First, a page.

Yes, it appears that our metropolitan area is among the least happy in the United States. I don't think that Mike was surprised by this, and I certainly wasn't. If anything, I am surprised that Erie, PA scored worse.
Anyway, the big question is this: Why? Why are we so unhappy? Well I've probably mentioned a while host of things in this blog before, but this is as good an idea as any to maybe do a consolidation of misery, if you will.
Why the residents of Northeaster Pennsylvania are so Unhappy
- We are physically unhealthy. According to many, many different sources, there is a direct link between physical well-being and mental health/attitude. Here's just one. It also creates a higher propensity for higher rates of disease. Here's a graphic showing breast cancer rates by Pennsylvania county. The source of the graphic is http://www.rural.palegislature.us . It's not a pleasant picture to see. We are also a literal hotbed for heart disease; here's what the CDC tells us about heart disease rates, historically, by US county.
- Corruption, corruption, corruption and more corruption. Here are just a few names: Dan Flood, Joe McDade, several county commissioners from both Lackawanna and Luzerne counties, two "kids for cash" judges...and the list goes on. Want to see how this all plays out? Well check out this excerpt from the end of the book The Quiet Don that says a lot (page 290): "Like Bufalino before him, Louis DeNaples relied on the support of a bevy of friendly, local and state federal elected officials in his bid for a slots license. Time and time again, people outside of Pennsylvania shook their heads in disbelief, each time questioning some new disturbing revelation asking how or why something like that could happen. How could the courts look the other way? Where is law enforcement?"
- Graft is institutionalized. We have a sitting school board president in Scranton who can actually vote for his own family income to increase, as his wife is a teacher (in the Scranton School District). This is the same director who presided over a national search for new school superintendent where the final candidate just happened to be a relative. Yes, only in Scranton political logic does a national search yield a relative for a position. So why is it so institutionalized? Well I have a theory: We tolerate it because we think, at some level, that if we look the way for someone else, they in turn will look the other way for us. Put another way, we have this pattern of tolerating bad behavior because we secretly hope to benefit from it ourselves.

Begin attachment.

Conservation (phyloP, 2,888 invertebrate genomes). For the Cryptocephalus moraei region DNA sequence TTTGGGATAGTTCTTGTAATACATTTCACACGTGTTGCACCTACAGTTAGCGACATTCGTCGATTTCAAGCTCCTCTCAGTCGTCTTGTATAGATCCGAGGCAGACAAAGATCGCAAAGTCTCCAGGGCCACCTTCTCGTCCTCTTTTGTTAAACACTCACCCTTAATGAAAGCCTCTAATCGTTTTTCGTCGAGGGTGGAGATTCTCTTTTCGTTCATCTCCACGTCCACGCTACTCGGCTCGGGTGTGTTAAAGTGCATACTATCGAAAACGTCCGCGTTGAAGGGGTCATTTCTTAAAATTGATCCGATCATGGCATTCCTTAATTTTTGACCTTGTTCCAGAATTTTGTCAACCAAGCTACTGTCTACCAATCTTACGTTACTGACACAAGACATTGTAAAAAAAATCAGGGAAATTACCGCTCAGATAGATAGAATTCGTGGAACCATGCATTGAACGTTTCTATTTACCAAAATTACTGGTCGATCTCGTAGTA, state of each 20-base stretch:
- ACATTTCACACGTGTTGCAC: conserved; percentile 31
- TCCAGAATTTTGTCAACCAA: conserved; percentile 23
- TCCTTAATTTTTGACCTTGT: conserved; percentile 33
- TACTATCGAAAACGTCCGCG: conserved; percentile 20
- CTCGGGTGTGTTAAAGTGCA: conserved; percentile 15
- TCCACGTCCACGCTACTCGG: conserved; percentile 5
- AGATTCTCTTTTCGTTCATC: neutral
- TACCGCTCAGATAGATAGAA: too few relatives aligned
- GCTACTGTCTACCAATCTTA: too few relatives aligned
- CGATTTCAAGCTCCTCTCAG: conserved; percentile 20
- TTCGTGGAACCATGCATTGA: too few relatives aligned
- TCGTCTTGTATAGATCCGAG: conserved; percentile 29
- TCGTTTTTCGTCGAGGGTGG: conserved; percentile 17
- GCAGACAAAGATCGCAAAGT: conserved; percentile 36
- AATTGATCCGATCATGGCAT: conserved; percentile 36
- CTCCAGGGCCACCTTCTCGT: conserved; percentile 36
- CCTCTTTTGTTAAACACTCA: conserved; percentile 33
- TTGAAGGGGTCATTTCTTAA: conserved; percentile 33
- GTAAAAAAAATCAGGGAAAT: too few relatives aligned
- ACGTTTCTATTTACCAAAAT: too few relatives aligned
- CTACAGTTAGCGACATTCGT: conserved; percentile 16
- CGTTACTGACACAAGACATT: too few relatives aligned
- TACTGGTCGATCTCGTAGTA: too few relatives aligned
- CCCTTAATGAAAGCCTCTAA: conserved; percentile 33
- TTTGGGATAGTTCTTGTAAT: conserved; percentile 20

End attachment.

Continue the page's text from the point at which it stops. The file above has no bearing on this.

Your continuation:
- We rely too much on the government for things like employment. The largest employer in the area is the government. This means, in part, that it's not knowledge, education and ambition that is perceived as being the keys to success in NEPA; no, rather it's finding some public sector job, usually via some kind of connection, that is high on security but low on expectations. Don't believe me? Well go to a post office one of these days and ask an employee behind the counter a difficult question. Or ask my older brother, who is trying to get my younger, disabled brother some government services, only to be told that the initial application we filed is, and I quote, "not in the system" (translation: "I don't give a s#it").
- We likely over-pay for inefficient and ineffective government services. Here's an interesting graphic that shows who pays the most by way of Pennsylvania's personal income tax.The graphic is from the Commonwealth Foundation. It's probably not a secret that government is our neck of the woods is particularly ineffective, yet we tend to be among those paying the most for it. Overlay oppressively high wage taxation in Scranton and it begins to create an interesting picture (of despair).
Perhaps the real reason? I could go on with some of the more factual stuff, but the point is made. There is, however, one other point I want to make though: Mostly, I suspect that we are miserable because we make the choice to be miserable. More like "choices" actually. Many of us were raised by miserable parents, so learning about finding the simple joys in life were taught about as often as Mongolian language courses were/are in our high schools. I know that's true for me, and I suspect that's true for others as well. In fact, much of what I've noted above is a direct result of our choices to be miserable. For example, we are miserable, which breeds cynicism, which basically opens the door for all manner of political corruption. It's all a horribly vicious cycle, that, I hope, one day will break. The good news though is that there is hope: I can, for example, point to the good work being done by Friends of Lackwanna as being indicative of a change in the business as usual mode of things getting done in NEPA.
And now, ladies and gentlemen, I give you the late Warren Zevon.